The Online Safety Bill has been strengthened with the addition of a number of new criminal offenses to force social media firms to act on illegal content more quickly, the Government announced.
Culture Secretary Nadine Dorries confirmed that offenses such as revenge porn, hate crime, fraud, the sale of illegal drugs or weapons, the promotion or facilitation of suicide, people smuggling and sexual exploitation have been added to the list of priority offenses and as such must be removed by platforms under the new rules.
Previously, sites would have been forced to take down such content after it was reported to them by users, but now would be required to be proactive and work to prevent users from encountering such content in the first place.
The Government said that naming these offenses on the face of the Bill also enables the proposed regulator Ofcom to take faster enforcement action against firms that fail to remove it.
The changes come after three separate reports from parliamentary committees warned the draft Bill required strengthening and more clarity for tech firms on what was expected of them if it was to offer adequate protection.
“This Government said it would legislate to make the UK the safest place in the world to be online while enshrining free speech, and that’s exactly what we are going to do,” Ms Dorries said.
“Our world-leading Bill will protect children from online abuse and harms, protecting the most vulnerable from accessing harmful content, and ensuring there is no safe space for terrorists to hide online.
“We are listening to MPs charities and campaigners who have wanted us to strengthen the legislation, and today’s changes mean we will be able to bring the full weight of the law against those who use the internet as a weapon to ruin people’s lives and do so quicker and more effectively.”
Three new criminal offences, recommended by the Law Commission, are also to be added to the Bill in an effort to make criminal law fit for the internet age, the Government said.
The new offenses cover communications that are sent to convey a threat of serious harm; those sent to cause harm without a reasonable excuse; and those sent which are known to be false with the intention to cause non-trivial emotional, psychological or physical harm.
Damian Collins chairman of the Joint Committee on the Draft Online Bill which led the scrutiny of the Bill, said he welcomed the changes and that they would benefit users.
“The committee recommended that the Government draw on existing offenses in other areas of the law, writing on the face of the Online Safety Bill exactly what offenses platforms will have to mitigate,” he said.
“I’m glad that this is the plan, with revenge porn, fraud, hate crime, encouraging and assisting suicide and facilitating illegal immigration clearly brought in scope.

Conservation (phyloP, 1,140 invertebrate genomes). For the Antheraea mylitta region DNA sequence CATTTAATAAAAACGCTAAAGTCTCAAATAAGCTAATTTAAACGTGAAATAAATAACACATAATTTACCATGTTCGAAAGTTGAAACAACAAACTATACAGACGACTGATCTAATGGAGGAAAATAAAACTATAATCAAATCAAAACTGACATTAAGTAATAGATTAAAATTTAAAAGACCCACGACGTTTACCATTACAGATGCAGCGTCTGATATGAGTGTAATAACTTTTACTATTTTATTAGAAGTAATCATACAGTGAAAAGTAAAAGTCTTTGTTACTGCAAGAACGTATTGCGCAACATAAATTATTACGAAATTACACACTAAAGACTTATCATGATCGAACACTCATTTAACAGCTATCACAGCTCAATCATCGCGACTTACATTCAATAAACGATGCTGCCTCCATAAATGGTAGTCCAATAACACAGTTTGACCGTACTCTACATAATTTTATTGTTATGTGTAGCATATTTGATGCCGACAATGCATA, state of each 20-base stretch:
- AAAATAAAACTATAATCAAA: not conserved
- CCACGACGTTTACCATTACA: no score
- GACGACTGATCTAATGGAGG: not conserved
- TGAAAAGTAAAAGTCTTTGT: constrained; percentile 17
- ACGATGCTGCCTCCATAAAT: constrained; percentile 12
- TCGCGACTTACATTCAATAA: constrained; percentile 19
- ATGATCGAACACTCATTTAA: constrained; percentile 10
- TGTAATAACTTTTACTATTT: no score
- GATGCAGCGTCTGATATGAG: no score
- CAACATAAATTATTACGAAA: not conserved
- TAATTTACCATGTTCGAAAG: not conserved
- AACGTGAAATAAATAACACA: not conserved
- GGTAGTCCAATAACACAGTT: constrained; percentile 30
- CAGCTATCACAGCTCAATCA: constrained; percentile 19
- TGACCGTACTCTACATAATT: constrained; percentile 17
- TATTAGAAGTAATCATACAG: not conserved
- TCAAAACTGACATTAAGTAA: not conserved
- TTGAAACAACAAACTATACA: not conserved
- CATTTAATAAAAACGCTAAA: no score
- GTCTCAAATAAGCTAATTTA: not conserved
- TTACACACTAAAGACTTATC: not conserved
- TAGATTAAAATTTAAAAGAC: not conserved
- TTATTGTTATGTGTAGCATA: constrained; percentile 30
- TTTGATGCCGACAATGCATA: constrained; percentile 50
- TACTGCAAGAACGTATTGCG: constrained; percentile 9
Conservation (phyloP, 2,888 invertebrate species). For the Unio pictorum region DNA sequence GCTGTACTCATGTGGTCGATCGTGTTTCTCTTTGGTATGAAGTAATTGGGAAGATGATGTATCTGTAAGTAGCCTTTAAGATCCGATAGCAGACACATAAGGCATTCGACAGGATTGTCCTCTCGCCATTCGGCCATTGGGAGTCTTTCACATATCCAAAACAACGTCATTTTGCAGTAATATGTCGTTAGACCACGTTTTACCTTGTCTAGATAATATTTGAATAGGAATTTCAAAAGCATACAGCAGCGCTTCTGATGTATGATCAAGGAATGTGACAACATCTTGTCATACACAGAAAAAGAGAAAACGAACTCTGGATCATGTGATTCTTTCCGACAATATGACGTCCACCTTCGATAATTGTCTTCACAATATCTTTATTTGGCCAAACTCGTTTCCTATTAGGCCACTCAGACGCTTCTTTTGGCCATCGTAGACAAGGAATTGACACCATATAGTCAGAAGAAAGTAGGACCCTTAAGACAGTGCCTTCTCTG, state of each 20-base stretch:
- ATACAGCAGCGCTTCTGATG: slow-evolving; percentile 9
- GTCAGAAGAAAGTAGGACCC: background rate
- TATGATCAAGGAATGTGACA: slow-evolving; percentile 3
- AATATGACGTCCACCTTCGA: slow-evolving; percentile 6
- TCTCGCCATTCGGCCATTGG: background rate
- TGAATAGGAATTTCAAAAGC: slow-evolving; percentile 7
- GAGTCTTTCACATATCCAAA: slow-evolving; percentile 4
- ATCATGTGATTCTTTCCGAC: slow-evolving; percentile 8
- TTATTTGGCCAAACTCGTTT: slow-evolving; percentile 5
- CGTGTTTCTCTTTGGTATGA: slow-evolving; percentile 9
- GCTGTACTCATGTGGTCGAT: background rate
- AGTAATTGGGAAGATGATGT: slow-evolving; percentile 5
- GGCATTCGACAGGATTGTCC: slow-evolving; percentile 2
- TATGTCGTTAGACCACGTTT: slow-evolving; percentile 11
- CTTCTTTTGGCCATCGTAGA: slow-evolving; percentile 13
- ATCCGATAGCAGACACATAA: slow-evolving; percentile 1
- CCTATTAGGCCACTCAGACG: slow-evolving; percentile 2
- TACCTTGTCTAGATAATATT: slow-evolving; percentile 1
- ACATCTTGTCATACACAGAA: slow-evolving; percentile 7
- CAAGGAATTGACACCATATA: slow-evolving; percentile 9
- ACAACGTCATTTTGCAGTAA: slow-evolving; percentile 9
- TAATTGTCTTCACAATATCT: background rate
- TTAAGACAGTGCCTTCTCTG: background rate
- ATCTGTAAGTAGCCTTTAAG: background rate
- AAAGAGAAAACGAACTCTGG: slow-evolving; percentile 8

“We also recommended that the Government adopt new communications offenses in the Bill, as drafted by the Law Commission.
“Again, the Government has proven it is serious about making the UK the safest place in the world to be online, by committing to making it an offense to deliberately share dangerous hoax Covid-19 treatments, and threatening to inflict physical violence, as well as seriously considering making specific offenses for cyberflashing, the promotion of suicide and self-harm, and sending people with epilepsy flashing images.
“These changes will give social media businesses more clarity on what’s expected of them, and users more certainty that they will be protected, especially children.
“The Prime Minister made clear that he wanted this Bill to be introduced in this session of Parliament, and I look forward to speaking in favor of it soon.”
Meanwhile, Labor has called for the Bill to be strengthened further through tougher sanctions for senior executives at firms who breach the new online safety laws.
The draft Online Safety Bill proposed having criminal liability for senior managers as a secondary power which could be introduced two years after the implementation of the Bill – however, ministers have since said they want to accelerate this to within three to six months of implementation.
But shadow culture secretary Lucy Powell called on the Government to go further and introduce criminal sanctions for executives as soon as the Bill comes into force.
“The Online Safety Bill is too weak to make big tech firms sit up and take notice, and ensure that hate, crime and child abuse are stamped out in the online world,” she said.
“The regulator Ofcom will be taking over some of the biggest tech firms in the world.
“It’s a David and Goliath situation, and Ofcom must have access to the full range of tools in its belt, including making top bosses criminally liable for persistently failing to tackle online harms.”
George Holan is chief editor at Plainsmen Post and has articles published in many notable publications in the last decade.